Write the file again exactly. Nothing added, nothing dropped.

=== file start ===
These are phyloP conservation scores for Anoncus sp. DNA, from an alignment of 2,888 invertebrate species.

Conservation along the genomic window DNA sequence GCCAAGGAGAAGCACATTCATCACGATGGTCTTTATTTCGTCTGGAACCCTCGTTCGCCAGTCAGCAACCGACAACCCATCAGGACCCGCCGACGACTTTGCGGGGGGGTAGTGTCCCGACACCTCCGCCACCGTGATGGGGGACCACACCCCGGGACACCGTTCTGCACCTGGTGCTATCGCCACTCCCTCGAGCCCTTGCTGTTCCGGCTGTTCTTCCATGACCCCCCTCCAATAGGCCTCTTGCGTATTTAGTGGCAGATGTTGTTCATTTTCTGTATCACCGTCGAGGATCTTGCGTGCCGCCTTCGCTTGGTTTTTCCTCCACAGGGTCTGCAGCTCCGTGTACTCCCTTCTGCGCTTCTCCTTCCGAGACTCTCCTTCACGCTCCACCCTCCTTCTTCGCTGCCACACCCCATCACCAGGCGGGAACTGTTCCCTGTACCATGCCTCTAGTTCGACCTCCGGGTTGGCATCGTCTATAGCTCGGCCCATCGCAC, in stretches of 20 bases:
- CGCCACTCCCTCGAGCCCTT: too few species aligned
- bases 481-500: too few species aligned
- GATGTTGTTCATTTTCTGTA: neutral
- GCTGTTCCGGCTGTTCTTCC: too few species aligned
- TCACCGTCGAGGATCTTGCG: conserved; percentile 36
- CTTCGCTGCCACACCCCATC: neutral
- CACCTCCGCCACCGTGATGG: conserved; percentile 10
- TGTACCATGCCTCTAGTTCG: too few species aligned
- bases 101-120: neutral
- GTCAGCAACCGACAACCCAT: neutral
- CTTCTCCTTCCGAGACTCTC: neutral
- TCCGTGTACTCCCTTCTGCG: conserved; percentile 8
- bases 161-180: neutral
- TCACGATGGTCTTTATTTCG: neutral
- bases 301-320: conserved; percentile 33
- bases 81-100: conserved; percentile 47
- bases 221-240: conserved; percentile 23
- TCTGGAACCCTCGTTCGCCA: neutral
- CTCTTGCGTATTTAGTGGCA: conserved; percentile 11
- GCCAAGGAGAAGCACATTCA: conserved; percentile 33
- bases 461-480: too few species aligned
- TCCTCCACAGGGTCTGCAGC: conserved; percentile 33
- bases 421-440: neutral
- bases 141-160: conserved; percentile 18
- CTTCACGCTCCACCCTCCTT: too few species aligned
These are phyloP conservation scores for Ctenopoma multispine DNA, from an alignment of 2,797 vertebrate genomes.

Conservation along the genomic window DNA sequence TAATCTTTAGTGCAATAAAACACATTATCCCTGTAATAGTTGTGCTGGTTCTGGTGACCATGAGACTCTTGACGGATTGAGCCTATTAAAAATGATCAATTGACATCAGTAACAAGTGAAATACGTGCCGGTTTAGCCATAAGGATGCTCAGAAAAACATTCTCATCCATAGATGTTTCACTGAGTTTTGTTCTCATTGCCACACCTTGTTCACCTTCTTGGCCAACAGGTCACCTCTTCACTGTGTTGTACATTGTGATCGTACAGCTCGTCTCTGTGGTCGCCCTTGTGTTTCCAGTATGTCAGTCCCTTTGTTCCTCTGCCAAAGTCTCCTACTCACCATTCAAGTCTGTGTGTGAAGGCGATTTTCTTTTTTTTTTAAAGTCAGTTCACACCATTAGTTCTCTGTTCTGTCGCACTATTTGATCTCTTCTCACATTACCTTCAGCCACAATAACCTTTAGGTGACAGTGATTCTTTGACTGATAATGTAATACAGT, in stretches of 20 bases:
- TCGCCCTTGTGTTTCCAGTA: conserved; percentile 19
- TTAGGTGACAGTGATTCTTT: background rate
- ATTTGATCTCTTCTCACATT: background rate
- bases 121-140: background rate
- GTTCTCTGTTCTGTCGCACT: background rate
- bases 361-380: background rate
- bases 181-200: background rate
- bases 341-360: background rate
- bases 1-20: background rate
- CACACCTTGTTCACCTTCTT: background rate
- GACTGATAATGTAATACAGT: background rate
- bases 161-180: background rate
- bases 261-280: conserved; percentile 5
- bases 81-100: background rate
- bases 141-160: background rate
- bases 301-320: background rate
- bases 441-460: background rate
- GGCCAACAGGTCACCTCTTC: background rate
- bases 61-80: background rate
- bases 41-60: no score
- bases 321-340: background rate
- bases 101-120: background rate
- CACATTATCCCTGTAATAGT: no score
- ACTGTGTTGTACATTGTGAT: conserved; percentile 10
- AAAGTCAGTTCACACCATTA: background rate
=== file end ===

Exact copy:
These are phyloP conservation scores for Anoncus sp. DNA, from an alignment of 2,888 invertebrate species.

Conservation along the genomic window DNA sequence GCCAAGGAGAAGCACATTCATCACGATGGTCTTTATTTCGTCTGGAACCCTCGTTCGCCAGTCAGCAACCGACAACCCATCAGGACCCGCCGACGACTTTGCGGGGGGGTAGTGTCCCGACACCTCCGCCACCGTGATGGGGGACCACACCCCGGGACACCGTTCTGCACCTGGTGCTATCGCCACTCCCTCGAGCCCTTGCTGTTCCGGCTGTTCTTCCATGACCCCCCTCCAATAGGCCTCTTGCGTATTTAGTGGCAGATGTTGTTCATTTTCTGTATCACCGTCGAGGATCTTGCGTGCCGCCTTCGCTTGGTTTTTCCTCCACAGGGTCTGCAGCTCCGTGTACTCCCTTCTGCGCTTCTCCTTCCGAGACTCTCCTTCACGCTCCACCCTCCTTCTTCGCTGCCACACCCCATCACCAGGCGGGAACTGTTCCCTGTACCATGCCTCTAGTTCGACCTCCGGGTTGGCATCGTCTATAGCTCGGCCCATCGCAC, in stretches of 20 bases:
- CGCCACTCCCTCGAGCCCTT: too few species aligned
- bases 481-500: too few species aligned
- GATGTTGTTCATTTTCTGTA: neutral
- GCTGTTCCGGCTGTTCTTCC: too few species aligned
- TCACCGTCGAGGATCTTGCG: conserved; percentile 36
- CTTCGCTGCCACACCCCATC: neutral
- CACCTCCGCCACCGTGATGG: conserved; percentile 10
- TGTACCATGCCTCTAGTTCG: too few species aligned
- bases 101-120: neutral
- GTCAGCAACCGACAACCCAT: neutral
- CTTCTCCTTCCGAGACTCTC: neutral
- TCCGTGTACTCCCTTCTGCG: conserved; percentile 8
- bases 161-180: neutral
- TCACGATGGTCTTTATTTCG: neutral
- bases 301-320: conserved; percentile 33
- bases 81-100: conserved; percentile 47
- bases 221-240: conserved; percentile 23
- TCTGGAACCCTCGTTCGCCA: neutral
- CTCTTGCGTATTTAGTGGCA: conserved; percentile 11
- GCCAAGGAGAAGCACATTCA: conserved; percentile 33
- bases 461-480: too few species aligned
- TCCTCCACAGGGTCTGCAGC: conserved; percentile 33
- bases 421-440: neutral
- bases 141-160: conserved; percentile 18
- CTTCACGCTCCACCCTCCTT: too few species aligned
These are phyloP conservation scores for Ctenopoma multispine DNA, from an alignment of 2,797 vertebrate genomes.

Conservation along the genomic window DNA sequence TAATCTTTAGTGCAATAAAACACATTATCCCTGTAATAGTTGTGCTGGTTCTGGTGACCATGAGACTCTTGACGGATTGAGCCTATTAAAAATGATCAATTGACATCAGTAACAAGTGAAATACGTGCCGGTTTAGCCATAAGGATGCTCAGAAAAACATTCTCATCCATAGATGTTTCACTGAGTTTTGTTCTCATTGCCACACCTTGTTCACCTTCTTGGCCAACAGGTCACCTCTTCACTGTGTTGTACATTGTGATCGTACAGCTCGTCTCTGTGGTCGCCCTTGTGTTTCCAGTATGTCAGTCCCTTTGTTCCTCTGCCAAAGTCTCCTACTCACCATTCAAGTCTGTGTGTGAAGGCGATTTTCTTTTTTTTTTAAAGTCAGTTCACACCATTAGTTCTCTGTTCTGTCGCACTATTTGATCTCTTCTCACATTACCTTCAGCCACAATAACCTTTAGGTGACAGTGATTCTTTGACTGATAATGTAATACAGT, in stretches of 20 bases:
- TCGCCCTTGTGTTTCCAGTA: conserved; percentile 19
- TTAGGTGACAGTGATTCTTT: background rate
- ATTTGATCTCTTCTCACATT: background rate
- bases 121-140: background rate
- GTTCTCTGTTCTGTCGCACT: background rate
- bases 361-380: background rate
- bases 181-200: background rate
- bases 341-360: background rate
- bases 1-20: background rate
- CACACCTTGTTCACCTTCTT: background rate
- GACTGATAATGTAATACAGT: background rate
- bases 161-180: background rate
- bases 261-280: conserved; percentile 5
- bases 81-100: background rate
- bases 141-160: background rate
- bases 301-320: background rate
- bases 441-460: background rate
- GGCCAACAGGTCACCTCTTC: background rate
- bases 61-80: background rate
- bases 41-60: no score
- bases 321-340: background rate
- bases 101-120: background rate
- CACATTATCCCTGTAATAGT: no score
- ACTGTGTTGTACATTGTGAT: conserved; percentile 10
- AAAGTCAGTTCACACCATTA: background rate